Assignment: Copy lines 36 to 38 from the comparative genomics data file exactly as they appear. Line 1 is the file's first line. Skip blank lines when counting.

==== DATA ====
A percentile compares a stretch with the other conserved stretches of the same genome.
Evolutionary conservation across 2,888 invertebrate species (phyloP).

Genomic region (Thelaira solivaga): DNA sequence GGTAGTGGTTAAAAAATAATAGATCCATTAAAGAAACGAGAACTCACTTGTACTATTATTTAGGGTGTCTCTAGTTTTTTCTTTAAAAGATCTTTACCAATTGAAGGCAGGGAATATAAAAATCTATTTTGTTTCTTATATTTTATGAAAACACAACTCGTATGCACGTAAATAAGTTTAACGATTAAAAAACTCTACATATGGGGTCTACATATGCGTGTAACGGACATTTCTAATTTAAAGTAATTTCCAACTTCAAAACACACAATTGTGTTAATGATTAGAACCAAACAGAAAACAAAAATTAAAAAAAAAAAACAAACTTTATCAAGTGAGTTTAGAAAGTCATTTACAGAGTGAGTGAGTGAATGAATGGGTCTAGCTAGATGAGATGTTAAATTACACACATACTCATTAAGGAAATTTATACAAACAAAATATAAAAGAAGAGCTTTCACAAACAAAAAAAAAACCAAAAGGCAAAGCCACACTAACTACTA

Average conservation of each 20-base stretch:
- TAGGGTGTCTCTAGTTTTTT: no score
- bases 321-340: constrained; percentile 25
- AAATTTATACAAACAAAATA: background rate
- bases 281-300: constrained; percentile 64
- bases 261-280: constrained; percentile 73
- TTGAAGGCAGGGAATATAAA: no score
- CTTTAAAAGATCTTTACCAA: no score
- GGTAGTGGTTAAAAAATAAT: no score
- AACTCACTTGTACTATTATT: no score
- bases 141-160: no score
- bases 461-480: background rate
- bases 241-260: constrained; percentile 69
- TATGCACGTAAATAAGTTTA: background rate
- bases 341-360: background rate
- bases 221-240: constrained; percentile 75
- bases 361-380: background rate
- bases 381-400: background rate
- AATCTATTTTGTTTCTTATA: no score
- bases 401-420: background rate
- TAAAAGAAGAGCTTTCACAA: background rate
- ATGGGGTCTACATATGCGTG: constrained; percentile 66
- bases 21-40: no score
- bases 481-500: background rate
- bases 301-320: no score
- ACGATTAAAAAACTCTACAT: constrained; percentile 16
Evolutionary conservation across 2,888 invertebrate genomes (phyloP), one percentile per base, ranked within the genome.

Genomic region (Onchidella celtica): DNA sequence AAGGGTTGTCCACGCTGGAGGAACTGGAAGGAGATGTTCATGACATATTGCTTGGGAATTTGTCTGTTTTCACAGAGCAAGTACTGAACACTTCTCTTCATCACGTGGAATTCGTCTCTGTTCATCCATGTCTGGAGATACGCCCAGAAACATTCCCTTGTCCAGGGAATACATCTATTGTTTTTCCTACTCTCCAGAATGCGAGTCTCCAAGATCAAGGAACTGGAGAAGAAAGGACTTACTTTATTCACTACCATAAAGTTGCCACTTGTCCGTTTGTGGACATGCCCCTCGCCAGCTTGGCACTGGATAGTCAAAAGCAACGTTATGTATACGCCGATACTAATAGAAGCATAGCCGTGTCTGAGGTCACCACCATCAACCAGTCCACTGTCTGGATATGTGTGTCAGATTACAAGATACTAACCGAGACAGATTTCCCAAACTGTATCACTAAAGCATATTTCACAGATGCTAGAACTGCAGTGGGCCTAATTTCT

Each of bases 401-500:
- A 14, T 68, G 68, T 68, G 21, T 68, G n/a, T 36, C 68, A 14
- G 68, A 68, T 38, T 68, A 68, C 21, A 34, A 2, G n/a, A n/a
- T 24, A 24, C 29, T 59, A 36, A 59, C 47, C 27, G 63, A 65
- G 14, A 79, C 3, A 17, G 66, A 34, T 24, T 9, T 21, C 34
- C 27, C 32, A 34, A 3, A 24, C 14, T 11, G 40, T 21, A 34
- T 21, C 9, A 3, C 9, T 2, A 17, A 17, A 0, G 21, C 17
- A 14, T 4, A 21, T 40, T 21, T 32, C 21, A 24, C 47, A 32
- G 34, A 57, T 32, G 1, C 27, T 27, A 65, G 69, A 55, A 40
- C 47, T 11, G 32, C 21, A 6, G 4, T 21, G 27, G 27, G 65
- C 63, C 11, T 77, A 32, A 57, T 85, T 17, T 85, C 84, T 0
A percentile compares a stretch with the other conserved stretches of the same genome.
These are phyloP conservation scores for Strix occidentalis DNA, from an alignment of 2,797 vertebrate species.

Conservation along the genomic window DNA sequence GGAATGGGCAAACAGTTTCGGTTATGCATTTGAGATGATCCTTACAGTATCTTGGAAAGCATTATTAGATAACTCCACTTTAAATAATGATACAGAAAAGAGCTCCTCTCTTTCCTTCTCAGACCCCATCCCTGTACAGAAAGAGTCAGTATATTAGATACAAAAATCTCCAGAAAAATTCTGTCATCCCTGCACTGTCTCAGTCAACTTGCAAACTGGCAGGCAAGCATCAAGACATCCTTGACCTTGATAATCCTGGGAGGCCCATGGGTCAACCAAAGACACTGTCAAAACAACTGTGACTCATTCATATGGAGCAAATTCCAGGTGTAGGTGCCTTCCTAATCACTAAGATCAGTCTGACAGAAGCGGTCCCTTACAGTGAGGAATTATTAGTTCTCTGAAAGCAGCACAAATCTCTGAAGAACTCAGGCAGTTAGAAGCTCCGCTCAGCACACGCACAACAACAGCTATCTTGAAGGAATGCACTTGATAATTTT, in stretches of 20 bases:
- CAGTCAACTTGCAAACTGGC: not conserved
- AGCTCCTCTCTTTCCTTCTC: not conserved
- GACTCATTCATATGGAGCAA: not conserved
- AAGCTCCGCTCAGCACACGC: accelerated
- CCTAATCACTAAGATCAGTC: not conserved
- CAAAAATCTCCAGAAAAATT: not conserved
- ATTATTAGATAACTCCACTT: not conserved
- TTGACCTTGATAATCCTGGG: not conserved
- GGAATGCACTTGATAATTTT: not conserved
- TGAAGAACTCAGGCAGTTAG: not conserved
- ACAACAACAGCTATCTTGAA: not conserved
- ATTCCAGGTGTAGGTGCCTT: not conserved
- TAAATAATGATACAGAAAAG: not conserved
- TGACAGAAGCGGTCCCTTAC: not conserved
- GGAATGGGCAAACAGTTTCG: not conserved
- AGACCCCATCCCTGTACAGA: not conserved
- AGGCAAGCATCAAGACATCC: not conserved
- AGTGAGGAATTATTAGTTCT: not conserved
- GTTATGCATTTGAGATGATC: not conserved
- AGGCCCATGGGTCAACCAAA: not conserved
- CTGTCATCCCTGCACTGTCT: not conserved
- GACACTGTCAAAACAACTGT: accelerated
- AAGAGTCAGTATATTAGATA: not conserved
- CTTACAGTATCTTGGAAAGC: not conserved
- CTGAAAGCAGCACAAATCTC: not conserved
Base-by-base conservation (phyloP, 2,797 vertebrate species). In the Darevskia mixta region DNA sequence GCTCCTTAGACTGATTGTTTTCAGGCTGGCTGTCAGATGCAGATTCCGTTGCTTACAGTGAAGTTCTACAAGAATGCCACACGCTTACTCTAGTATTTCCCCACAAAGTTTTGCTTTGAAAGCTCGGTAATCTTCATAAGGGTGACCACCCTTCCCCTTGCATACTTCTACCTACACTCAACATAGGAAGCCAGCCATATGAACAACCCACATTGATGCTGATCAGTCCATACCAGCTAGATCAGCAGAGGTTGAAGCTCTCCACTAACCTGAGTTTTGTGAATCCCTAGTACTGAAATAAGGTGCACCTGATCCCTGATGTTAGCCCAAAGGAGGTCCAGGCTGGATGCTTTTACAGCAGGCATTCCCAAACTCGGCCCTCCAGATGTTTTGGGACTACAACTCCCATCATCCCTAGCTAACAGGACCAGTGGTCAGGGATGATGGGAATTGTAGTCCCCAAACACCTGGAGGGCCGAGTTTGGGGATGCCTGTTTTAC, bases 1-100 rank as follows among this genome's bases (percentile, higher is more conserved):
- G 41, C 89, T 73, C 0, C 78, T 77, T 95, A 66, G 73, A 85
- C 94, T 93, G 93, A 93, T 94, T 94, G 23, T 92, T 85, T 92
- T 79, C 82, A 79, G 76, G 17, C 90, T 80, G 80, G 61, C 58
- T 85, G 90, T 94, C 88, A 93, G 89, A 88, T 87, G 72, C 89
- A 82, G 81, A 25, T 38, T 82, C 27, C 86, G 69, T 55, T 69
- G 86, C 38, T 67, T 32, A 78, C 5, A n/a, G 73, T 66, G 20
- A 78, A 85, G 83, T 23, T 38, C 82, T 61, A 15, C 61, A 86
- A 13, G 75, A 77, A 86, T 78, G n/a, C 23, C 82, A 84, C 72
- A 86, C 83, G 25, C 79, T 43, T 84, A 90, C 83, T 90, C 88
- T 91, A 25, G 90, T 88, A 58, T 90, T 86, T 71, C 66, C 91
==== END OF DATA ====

- G 14, A 79, C 3, A 17, G 66, A 34, T 24, T 9, T 21, C 34
- C 27, C 32, A 34, A 3, A 24, C 14, T 11, G 40, T 21, A 34
- T 21, C 9, A 3, C 9, T 2, A 17, A 17, A 0, G 21, C 17